Sharp fall in organ donation numbers amid pandemic
To raise awareness, NTU undergrad creates campaign encouraging young Singaporeans to have early conversations with family members about organ donation after death
With the number of organ transplants taking a hit due to the Covid-19 pandemic, someone who is eager to see more people stepping forward to donate organs is Ms Vicky Cheng.
Yesterday, The New Paper reported that her 17-month-old daughter Raenelle Wong, who was diagnosed with biliary atresia - a rare liver disease - at 1½ months old, was given six months to live unless someone was willing to donate a part of his or her liver to her.
With time running out, the 35-year-old housewife put out an urgent plea for living liver donors on Facebook last September.
Fortunately, 50 potential donors stepped forward, and a match was found in January.
Raenelle underwent an operation and is currently recovering in hospital.
Ms Cheng told TNP yesterday: "There are many people who are sick, but Singapore is a small country and cadaver organs are scarce.
"I understand the pain of losing a family member. Although anyone would be saddened by the death of their loved ones, wouldn't it be good if they can help extend another person's life?"
Under the Human Organ Transplant Act (Hota), Singaporeans and permanent residents who have died will have their kidney, liver, heart and cornea donated unless they opt out of the Act, which can be done at the age of 21.
Family members of a deceased can also agree for the skin and lungs to be donated.
Professor A. Vathsala, co-director and senior consultant of the National University Centre for Organ Transplantation (Nucot) at National University Hospital, said organ donation trends were "stagnant" from 2017 to 2019 and further dipped last year when Covid-19 struck.
This is despite opt-out rates for Hota being low in Singapore, she added.
Ministry of Health (MOH) figures showed the number of kidney transplants from cadavers fell from 33 in 2019 to just five as of June last year. There was also a significant drop in cornea transplants - from 480 in 2019 to just 87 as of June last year.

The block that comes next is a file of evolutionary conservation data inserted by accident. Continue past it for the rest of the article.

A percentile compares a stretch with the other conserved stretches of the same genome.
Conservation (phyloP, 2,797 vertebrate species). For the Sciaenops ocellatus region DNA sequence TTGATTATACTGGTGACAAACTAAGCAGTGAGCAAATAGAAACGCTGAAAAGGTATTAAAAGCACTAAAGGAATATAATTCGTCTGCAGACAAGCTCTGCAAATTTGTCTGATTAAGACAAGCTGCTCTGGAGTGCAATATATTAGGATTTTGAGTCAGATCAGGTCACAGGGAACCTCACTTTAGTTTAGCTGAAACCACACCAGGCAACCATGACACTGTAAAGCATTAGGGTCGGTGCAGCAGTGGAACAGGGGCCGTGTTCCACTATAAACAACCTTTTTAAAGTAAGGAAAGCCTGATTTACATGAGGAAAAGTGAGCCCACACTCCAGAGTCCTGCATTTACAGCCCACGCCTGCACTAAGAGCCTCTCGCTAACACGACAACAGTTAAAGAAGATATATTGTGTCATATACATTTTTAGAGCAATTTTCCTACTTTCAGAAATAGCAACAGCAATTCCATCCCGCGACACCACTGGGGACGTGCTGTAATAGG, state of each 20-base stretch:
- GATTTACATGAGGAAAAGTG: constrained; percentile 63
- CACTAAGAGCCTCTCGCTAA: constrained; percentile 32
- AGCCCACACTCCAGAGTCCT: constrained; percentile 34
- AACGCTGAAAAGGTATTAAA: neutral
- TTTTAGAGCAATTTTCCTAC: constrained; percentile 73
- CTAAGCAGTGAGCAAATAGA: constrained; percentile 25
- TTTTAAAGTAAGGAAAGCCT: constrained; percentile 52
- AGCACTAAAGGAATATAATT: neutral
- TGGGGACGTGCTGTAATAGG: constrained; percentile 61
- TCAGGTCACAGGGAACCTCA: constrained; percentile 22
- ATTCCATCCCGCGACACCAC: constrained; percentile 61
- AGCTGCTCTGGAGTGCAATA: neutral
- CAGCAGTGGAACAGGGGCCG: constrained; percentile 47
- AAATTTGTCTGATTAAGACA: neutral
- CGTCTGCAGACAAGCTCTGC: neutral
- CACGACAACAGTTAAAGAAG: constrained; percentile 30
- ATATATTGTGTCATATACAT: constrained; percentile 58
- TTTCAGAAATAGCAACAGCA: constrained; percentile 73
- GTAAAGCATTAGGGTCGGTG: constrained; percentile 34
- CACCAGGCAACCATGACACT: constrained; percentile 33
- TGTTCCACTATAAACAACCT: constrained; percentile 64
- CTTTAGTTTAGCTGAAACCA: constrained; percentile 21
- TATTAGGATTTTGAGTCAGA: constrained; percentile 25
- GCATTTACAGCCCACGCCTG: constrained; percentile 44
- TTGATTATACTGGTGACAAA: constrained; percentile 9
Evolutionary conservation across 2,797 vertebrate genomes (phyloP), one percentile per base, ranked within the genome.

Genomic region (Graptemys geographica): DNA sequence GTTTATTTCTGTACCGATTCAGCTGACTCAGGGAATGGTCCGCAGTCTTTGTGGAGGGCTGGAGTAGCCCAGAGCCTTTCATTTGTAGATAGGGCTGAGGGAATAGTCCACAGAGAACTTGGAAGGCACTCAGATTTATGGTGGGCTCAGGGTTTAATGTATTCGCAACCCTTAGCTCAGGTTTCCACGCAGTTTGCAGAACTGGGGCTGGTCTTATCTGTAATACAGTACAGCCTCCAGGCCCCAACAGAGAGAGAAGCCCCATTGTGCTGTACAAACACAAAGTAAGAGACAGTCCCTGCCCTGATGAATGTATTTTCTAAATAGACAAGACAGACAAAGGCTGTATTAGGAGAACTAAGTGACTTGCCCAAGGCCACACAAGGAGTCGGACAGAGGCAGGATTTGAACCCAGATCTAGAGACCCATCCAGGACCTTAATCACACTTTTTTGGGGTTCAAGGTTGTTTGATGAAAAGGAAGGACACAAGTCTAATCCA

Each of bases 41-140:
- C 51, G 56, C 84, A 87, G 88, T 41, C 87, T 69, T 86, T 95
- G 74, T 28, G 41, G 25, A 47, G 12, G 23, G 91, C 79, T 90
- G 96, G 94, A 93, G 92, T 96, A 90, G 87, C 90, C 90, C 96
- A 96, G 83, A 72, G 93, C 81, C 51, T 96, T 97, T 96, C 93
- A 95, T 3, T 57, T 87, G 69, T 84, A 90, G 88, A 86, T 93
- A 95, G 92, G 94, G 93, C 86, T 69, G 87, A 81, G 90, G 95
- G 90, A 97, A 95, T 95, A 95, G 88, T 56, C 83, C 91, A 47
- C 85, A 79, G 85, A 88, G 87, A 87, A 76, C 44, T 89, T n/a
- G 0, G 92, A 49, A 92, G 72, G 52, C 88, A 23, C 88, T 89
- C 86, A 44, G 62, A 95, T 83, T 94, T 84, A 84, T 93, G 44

As for living organ donations, the number of people donating part of their livers fell from 10 in 2019 to two as of last June.
Numbers for living kidney donors dropped from 56 in 2019 to 10 during the first six months of last year.
Professor Vathsala told TNP hospital resources and beds were tied up at the peak of the Covid-19 pandemic, so MOH put a halt to organ donation from living donors unless it was "the most urgent of cases".
Most programmes promoting education on organ donation and transplantation were also put on hold.
To raise awareness and to have more open discussions on organ donation, Nanyang Technological University undergrad Yap Hsin Chen is spearheading a campaign for her communications course's final-year project.
Called Don't Hold Back, the campaign encourages young adult Singaporeans to have early conversations with family members about organ donation after death, to avoid misunderstandings.
In partnership with the National Organ Transplant Unit, SingHealth Duke-NUS Transplant Centre and Nucot, the virtual initiative and accompanying video series seek to increase the quantity of Singapore's organ donation pool.
Ms Yap recalled having discussed the topic with her mother before she died of liver failure in 2017.
Her mother had made it clear to Ms Yap that she did not want her organs donated for religious reasons.
"Having that conversation with my mum was necessary because it ensures nothing is done against her wish," said Ms Yap.
Prof Vathsala said it is inspiring that young people are taking the lead with the Don't Hold Back campaign, which asks people to make the decision for themselves and let their decision be known.
She said: "A deceased donor may be able to save five lives by donating one liver, one heart, two kidneys and lungs, which could give more than (a total) 70 additional years of life to patients with organ failure.
"The families of these patients with organ failure are also the potential beneficiaries, so the benefits of organ donation are far-reaching.
"We believe that if every individual knew how many lives can be saved with organ donation, everyone will want to donate after death."
Ms Samantha Or, whose 52-year-old sister Or Cheng Khim's death made headlines after she was hit by a lorry near her home in Jurong on Jan 12, said that although their family never discussed organ donation, they were happy the late freelance balloon sculptor's organs were going to save others.
Ms Or, 42, said of her sister: "She was a generous person and would have been glad to see that she is helping people.
"(Other than my sister's four organs), we agreed to donate the maximum (number of organs of hers that) we could because that is what she would have wanted."